Fender has made some killer guitars! Most of the time they use three single coils in most of their Strat guitars. Here they have replace the bridge pickup with a humbucker. This gives the guitar even more versatility and tonal options. I like guitars that have a single and a humbucker because then you can really switch things up. If you own an Anderson guitar then you usually have a switch to break up the humbucker but keeping it simple this way is a very great use of options.
Body Material: Alder
Body Shape: Stratocaster
Neck Shape: Modern "C" Shape
Number of Frets: 22
Fret Size: Jumbo Frets
Position Inlays: White Dot Position Inlays
Fingerboard Radius: 9.5" (24.1 cm)
Neck Material: Maple
Neck Finish: Satin Urethane
Nut Width: 1.6875" (43 mm)
Scale Length: 25.5" (64.8 cm)
Headstock: Large '70s Style
Neck Plate: Standard 4 Bolt
Truss Rod Nut: 1/8" American Series Nut
Pickup Configuration: H/S/S
Bridge Pickup: Atomic Humbucking Pickup
Middle Pickup: Texas Special Single-Coil Middle Pickup
Neck Pickup: Texas Special Single-Coil Neck Pickup
Pickup Switching: 5-Position Blade: Position 1. Bridge Pickup, Position 2. Bridge and Middle Pickup, Position 3. Middle Pickup, Position 4. Middle and Neck Pickup, Position 5. Neck Pickup
Special Electronics: Greasebucket Tone Circuit (rolls off high without adding bass)
Controls: Master Volume, Tone 1. (Neck Pickup) Greasebucket Tone Circuit, (Rolls Off Highs without Adding Bass) Tone 2. (Bridge Pickup), Greasebucket Tone Circuit
Hardware Finish: Chrome
Bridge: Vintage Style Synchronized Tremolo
Tuning Machines: Standard Cast/Sealed Tuning Machines
String Nut: Synthetic Bone
Switch Tips: Black Switch Tip
Tremolo Arm Handle: Vintage Style Tremolo Arm
This guitars has a fantastic look to it. The vintage cream white paint coat on the body is just gorgeous. The color looks and feels like it just a has a load of soul inside of it. The only thing that I don't like in these guitars are the pickups. I am not a fan of the Fender made pickups and I would replace them all with Seymour Duncans. I am a big fan of SD pickups and since they are not too expensive and certainly cheaper than boutique pickups then I would go with them.
This guitar works well with any amp that you stick behind it. This guitar will also work for any style of music except most of the drop tuning stuff. You won't be able to get a deep thick fat metal tone from this guitar. Any of you are into that kind of music you already know that. Other than that it will suit most players just fine. It is a players guitar so it is meant to be rocked out and played hard.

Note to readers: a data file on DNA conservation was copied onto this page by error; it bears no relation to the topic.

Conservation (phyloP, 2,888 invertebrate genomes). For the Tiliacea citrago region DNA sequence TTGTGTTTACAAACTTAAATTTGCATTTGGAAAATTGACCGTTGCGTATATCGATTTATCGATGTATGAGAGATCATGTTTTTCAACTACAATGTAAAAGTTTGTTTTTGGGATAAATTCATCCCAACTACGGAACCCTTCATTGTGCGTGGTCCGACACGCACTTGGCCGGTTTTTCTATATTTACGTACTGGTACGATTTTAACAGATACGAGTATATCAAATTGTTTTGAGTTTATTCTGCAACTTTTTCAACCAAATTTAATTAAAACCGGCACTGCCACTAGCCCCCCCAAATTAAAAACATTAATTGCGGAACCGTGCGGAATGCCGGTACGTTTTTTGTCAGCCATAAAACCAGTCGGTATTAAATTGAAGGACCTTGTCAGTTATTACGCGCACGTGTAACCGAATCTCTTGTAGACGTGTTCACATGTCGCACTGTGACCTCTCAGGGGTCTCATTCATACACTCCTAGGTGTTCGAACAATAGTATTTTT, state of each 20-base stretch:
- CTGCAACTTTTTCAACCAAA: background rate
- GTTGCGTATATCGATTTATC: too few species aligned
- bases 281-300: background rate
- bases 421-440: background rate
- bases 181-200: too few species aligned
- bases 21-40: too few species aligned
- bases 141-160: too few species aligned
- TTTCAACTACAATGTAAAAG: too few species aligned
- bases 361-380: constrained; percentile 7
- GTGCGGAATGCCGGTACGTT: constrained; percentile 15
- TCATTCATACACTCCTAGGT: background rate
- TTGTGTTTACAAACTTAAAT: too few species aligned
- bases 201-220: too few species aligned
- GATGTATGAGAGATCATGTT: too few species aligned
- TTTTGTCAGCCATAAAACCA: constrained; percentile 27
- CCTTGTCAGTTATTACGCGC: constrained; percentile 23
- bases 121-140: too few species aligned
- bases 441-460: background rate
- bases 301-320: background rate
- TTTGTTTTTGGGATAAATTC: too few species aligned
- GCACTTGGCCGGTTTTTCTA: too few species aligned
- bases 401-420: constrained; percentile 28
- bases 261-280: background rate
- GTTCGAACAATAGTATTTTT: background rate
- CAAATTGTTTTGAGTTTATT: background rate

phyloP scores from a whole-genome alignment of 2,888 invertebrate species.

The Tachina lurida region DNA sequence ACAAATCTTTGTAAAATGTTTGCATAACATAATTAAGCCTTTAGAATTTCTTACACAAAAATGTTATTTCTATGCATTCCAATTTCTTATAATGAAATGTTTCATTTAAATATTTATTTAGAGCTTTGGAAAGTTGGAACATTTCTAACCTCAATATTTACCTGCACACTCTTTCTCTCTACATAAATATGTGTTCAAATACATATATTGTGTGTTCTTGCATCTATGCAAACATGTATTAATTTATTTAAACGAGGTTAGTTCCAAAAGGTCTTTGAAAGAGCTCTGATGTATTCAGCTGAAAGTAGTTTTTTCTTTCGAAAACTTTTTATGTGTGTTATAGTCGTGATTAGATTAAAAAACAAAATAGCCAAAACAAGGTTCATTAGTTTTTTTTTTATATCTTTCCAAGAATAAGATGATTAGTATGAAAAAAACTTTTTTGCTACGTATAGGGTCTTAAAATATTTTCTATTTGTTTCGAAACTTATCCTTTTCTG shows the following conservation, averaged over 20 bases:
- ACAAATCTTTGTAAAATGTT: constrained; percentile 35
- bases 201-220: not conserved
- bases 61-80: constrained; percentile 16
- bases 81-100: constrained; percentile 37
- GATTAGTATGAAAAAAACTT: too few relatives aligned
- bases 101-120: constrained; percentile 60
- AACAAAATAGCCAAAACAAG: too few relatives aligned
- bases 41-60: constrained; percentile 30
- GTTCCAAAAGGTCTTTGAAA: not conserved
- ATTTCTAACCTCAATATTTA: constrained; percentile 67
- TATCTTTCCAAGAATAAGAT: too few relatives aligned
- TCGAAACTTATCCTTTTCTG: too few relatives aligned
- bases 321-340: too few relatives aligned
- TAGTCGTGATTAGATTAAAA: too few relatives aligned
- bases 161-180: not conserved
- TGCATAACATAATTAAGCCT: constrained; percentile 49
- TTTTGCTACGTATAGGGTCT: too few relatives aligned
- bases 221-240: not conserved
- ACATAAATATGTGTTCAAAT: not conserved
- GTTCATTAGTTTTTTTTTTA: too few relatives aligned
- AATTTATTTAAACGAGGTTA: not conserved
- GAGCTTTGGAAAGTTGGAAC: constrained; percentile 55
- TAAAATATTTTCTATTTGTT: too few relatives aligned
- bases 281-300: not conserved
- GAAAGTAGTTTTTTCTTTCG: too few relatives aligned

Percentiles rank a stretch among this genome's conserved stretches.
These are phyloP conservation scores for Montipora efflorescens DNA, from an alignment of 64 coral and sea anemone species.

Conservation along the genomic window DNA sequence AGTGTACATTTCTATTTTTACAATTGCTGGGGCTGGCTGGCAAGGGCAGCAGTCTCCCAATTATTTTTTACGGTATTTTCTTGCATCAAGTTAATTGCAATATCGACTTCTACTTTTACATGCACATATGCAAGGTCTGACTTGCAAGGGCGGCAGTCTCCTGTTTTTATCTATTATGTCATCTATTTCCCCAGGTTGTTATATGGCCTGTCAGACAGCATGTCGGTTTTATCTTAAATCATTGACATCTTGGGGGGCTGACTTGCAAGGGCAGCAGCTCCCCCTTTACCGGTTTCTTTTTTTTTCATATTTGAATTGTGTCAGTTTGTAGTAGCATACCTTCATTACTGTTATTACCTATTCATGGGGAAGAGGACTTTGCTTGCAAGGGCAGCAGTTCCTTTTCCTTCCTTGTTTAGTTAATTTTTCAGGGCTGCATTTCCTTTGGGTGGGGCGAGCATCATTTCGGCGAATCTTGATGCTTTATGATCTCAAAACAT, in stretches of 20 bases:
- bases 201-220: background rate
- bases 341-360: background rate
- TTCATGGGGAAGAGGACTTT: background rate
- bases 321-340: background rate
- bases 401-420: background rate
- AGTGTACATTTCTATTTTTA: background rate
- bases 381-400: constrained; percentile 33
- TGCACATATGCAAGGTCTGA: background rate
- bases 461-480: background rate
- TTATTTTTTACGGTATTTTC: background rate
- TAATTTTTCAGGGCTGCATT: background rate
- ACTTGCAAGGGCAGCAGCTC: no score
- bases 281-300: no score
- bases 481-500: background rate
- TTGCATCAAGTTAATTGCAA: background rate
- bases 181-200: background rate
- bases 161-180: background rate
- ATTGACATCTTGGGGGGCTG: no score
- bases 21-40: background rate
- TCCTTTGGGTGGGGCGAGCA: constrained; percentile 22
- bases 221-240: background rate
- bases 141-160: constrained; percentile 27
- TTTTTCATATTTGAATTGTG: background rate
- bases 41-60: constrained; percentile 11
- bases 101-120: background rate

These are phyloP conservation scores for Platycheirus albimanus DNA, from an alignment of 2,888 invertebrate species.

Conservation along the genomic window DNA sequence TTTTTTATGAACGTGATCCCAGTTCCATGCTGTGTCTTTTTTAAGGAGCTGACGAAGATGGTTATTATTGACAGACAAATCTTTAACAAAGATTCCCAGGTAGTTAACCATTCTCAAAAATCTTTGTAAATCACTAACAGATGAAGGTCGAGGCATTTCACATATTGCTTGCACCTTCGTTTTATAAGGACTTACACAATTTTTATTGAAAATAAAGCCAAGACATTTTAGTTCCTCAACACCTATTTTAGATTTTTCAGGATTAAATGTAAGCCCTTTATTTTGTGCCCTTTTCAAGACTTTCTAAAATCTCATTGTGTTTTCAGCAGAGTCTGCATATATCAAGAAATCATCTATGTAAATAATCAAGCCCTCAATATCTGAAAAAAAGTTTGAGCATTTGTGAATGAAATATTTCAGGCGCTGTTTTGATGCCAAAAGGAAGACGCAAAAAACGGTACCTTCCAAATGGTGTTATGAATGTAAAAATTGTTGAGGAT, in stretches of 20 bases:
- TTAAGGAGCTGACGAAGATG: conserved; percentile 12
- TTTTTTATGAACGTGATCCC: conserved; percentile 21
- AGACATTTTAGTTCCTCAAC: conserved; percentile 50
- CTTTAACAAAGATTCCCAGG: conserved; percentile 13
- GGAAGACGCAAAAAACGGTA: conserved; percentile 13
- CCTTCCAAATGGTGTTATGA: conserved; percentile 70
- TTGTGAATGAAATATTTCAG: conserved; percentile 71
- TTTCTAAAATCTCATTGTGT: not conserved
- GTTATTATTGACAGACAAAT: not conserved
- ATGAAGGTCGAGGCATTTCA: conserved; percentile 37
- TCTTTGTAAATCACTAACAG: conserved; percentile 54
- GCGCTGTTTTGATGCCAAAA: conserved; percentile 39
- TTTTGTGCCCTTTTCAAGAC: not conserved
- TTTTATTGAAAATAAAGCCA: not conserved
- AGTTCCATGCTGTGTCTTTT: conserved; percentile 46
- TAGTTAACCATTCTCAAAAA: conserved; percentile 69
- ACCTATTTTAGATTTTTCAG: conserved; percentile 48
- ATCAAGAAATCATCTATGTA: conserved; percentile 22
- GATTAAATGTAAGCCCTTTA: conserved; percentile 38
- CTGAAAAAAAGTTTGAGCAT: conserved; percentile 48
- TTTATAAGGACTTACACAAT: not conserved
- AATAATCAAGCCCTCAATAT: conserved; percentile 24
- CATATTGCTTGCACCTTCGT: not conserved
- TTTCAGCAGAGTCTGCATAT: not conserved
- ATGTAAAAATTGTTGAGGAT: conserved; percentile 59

These guitars have now been discontinued with this paint job. You cans till pick up different colors but this vintage white is harder to find. Too bad because this is my favorite color. I would recommend this guitar to anyone who can find a good deal on it. I;m not sure what the going rate is but they shouldn't be that bad. Some flame tops can vary from guitar to guitar so only buy if you have see it in person and judge the flame quality.
These were pretty much the Fat Strats of the previous years. It has an alder body with a maple neck, a maple fretboard with 22 frets, black dot inlays, vintage six screw tremolo system (not sure why the stock picture is showing an American Classic Floyd Rose Strat) , HSS configuration, standard neck joint, one volume, two tones and a five way switch.
This guitar had a few issues when I went to test it out. First of all, it was a used guitar, so keep that in mind. The guitar had some fret wear, and the frets needed to be leveled and recrowned. Given how much wear there was, this could mean that it might need a refret depending on who is playing it. The edges weren't bad, however. The neck joint had a bit of a gap in it, but it was only slight. It shouldn't affect anything too much. The bridge on this had some wear, and I would have replaced a few parts that were pitting, personally.
This guitar had a JB and some Classic Stacks installed in it, so I'll be going by those. The JB in the bridge is one of my favorite pickups for pure versatility in Strats. It can be a bit bright at times, but it really depends on how the actual guitar sounds. The bass is a touch vintage, but it allows it to do anything from blues to death metal with the right setup. The Classic Stacks are pretty cool pickups in that they're powerful enough to do leads but clean enough to have some very nice cleans when needed. They don't kill the amp with output, but they're also not so low that it's impossible to solo on them.
If you've ever played a fat strat, you've basically played this guitar. It's very similar in almost every way. The guitar itself sounds good, but be sure to check it for potential fret issues, nut issues and neck joint issues. Aside from that, these guitars can be great players and had at great prices.
Did you find this review helpful?yesno
Fender American Special Floyd Rose Classic Stratocaster HSS images